Before the mid 2000’s, telemedicine was done via telephone. As technology caught up to the needs of providers, the healthcare industry can now provide video conferencing in order to provide patients with services from anywhere with internet access. It is not difficult to see how video conferencing can offer better, more accurate services to patients and allow for providers to feel more comfortable with their decision making as they have more information available to them.
As legislation changes and current technology allowing for stable, secure and even high definition video conferencing very inexpensively; where is the opportunity, and the liability?
The opportunity to provide additional services or after-hours services more easily, allows for the obvious additional revenue streams for any practice, from small to hospital systems. From seeing patients that are unable to visit your brick and mortar practice, to the ability to see patients from your conference on the other side of the country or out of town at a family event; patients can obtain a better customer experience, which even Medicare is paying attention to now. What if you could see your established patients for follow-up or med visits via tele-medicine, and save everyone time? And still charge similar rates? Or work with specialists to provide more complete care to your patients?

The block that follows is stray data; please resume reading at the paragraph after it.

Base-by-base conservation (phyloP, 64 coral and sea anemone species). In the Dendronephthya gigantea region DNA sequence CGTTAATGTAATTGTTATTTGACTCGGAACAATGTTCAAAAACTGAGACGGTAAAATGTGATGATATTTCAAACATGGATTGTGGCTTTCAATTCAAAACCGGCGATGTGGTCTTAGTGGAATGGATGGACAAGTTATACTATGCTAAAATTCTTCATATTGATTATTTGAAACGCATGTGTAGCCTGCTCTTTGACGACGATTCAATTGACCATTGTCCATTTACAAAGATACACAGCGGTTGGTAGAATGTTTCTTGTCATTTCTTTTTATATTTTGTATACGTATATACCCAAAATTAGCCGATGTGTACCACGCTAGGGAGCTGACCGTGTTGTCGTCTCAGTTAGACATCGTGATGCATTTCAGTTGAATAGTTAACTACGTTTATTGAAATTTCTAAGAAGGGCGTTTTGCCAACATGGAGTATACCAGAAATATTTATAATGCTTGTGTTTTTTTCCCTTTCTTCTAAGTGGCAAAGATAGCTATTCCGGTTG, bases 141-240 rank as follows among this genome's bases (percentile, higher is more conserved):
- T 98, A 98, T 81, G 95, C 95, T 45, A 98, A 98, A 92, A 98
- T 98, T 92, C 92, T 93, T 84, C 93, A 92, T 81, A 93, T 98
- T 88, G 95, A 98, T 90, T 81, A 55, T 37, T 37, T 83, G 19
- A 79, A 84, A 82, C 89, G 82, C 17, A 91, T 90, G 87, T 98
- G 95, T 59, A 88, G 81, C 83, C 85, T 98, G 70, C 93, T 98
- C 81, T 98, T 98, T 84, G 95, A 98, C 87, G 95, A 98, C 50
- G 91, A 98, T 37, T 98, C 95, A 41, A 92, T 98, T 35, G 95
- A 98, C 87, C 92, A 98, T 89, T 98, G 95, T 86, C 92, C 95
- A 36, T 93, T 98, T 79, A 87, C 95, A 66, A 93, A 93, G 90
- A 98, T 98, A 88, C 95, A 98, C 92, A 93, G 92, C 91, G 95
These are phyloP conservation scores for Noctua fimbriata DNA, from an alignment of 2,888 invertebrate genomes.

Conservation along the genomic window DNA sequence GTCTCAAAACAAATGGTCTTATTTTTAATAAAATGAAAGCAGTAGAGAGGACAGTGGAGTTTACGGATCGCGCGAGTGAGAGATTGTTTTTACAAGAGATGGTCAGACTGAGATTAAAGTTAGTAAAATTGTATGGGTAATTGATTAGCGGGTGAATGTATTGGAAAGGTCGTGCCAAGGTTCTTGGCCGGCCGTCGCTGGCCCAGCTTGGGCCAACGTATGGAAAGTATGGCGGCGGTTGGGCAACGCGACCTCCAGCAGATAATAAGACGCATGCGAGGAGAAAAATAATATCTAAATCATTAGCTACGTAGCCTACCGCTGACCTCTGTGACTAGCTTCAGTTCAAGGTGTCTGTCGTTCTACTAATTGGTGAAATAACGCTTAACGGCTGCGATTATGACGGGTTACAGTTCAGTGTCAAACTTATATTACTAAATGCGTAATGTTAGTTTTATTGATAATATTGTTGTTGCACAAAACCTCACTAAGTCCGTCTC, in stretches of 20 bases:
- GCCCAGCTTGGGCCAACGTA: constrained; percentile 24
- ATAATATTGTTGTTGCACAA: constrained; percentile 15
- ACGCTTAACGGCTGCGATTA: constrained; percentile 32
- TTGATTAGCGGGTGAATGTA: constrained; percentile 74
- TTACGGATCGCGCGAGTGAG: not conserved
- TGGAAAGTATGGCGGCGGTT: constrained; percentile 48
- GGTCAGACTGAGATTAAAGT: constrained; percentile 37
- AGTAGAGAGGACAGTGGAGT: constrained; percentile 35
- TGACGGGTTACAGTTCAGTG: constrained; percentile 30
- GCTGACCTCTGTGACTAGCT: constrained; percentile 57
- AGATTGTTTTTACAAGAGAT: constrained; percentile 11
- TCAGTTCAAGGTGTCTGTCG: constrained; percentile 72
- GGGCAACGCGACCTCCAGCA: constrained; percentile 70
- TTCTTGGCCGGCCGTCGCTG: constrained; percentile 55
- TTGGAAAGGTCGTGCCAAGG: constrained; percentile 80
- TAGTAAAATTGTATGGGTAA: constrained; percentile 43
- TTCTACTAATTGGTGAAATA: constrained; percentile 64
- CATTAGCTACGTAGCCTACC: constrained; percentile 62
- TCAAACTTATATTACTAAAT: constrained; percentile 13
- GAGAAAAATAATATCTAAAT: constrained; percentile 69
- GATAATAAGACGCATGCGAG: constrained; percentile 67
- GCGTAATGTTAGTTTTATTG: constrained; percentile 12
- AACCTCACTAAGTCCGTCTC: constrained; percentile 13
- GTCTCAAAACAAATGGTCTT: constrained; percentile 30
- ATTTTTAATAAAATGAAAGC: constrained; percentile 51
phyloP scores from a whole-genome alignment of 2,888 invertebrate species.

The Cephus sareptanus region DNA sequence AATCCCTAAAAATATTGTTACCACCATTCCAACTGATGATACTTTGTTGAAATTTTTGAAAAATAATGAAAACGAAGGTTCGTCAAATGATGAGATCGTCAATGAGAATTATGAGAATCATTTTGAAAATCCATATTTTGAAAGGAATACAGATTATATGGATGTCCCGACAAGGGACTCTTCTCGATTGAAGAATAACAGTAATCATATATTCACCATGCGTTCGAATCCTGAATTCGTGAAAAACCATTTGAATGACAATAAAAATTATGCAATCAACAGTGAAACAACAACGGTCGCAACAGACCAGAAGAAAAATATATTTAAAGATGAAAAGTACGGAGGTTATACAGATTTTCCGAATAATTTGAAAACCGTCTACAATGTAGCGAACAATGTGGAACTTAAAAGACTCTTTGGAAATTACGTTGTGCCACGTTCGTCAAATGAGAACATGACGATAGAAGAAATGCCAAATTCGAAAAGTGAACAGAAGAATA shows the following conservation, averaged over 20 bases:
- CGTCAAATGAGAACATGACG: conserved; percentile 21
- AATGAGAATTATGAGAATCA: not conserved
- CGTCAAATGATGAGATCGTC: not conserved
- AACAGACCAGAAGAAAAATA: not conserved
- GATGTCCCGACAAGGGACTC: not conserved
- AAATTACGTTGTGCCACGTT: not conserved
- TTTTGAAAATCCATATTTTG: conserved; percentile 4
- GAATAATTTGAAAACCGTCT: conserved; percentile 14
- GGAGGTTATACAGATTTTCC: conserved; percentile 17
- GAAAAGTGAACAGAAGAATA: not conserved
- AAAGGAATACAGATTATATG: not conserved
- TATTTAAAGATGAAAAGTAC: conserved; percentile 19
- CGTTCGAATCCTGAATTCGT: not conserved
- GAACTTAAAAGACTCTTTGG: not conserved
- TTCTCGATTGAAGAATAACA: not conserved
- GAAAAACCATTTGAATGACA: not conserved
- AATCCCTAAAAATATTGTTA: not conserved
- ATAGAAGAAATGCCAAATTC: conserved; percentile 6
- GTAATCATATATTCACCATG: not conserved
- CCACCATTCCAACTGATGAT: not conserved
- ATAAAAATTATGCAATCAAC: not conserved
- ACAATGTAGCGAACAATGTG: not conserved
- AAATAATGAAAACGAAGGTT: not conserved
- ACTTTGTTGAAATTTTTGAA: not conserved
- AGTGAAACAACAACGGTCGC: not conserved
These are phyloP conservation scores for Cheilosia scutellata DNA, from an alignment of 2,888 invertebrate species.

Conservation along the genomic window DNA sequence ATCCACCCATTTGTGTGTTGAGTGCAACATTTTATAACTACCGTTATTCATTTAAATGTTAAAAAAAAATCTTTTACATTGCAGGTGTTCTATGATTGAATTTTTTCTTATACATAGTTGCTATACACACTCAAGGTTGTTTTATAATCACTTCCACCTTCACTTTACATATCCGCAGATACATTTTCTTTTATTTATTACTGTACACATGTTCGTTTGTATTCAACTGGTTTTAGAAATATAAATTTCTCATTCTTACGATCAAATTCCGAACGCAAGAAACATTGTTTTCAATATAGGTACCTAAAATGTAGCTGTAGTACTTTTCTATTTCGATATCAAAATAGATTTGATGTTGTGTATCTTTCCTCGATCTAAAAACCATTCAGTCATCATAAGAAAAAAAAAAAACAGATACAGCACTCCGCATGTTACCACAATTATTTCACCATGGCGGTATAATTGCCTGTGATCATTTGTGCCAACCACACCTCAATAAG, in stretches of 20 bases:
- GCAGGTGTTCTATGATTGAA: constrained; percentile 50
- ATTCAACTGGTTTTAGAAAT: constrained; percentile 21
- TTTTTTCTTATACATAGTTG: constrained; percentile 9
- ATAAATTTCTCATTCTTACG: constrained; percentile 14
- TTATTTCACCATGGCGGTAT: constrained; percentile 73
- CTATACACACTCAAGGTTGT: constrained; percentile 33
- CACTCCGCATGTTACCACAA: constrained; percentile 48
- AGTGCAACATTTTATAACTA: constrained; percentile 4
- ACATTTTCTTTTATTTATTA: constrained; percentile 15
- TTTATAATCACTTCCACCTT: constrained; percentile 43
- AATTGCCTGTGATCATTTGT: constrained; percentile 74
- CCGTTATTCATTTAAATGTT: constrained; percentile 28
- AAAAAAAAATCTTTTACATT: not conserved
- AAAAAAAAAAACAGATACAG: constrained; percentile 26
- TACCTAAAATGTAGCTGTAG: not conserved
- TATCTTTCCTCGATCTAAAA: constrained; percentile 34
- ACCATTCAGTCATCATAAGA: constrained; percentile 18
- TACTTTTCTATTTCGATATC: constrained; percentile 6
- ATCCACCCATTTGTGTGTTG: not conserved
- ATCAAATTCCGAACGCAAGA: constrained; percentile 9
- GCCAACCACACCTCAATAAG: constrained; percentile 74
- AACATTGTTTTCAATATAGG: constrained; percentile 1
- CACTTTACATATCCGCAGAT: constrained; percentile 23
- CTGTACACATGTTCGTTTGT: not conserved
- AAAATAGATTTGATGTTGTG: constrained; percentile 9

Now that we have all of the ideas floating in your head on how to increase revenue with a limited additional cost or initial investment; let’s go over potential landmines. Like the example of Dr. DeCorso out of New Jersey. He was approached by a DME to see patients. Even better, the patients would be seen through telemedicine. So he could see even more in a shorter period of time. The problem became that a combination of HHS, OIG and the FBI found proof that he was guilty of defrauding Medicare for $13 Million by prescribing orthotics that patients didn’t need. So the same old landmines exist as before, only the bandwidth for the error is much much larger. Surely as telemedicine grows and becomes more prominent, there will be more cases such as that of DeCorso; just as the pill mills of the mid and late 2000’s.
If you are interested in telemedicine, make sure to speak with your lawyer or a healthcare consultant to make sure that they manner in which you do it is law-abiding. No one size fits all, but this is a sector of the industry that can be a way to differentiate yourself from your competitors in your city.
For more information regarding Dr. DeCorso’s case go to: https://www.justice.gov/opa/pr/new-jersey-doctor-pleads-guilty-13-million-conspiracy-defraud-medicare-telemedicine-orders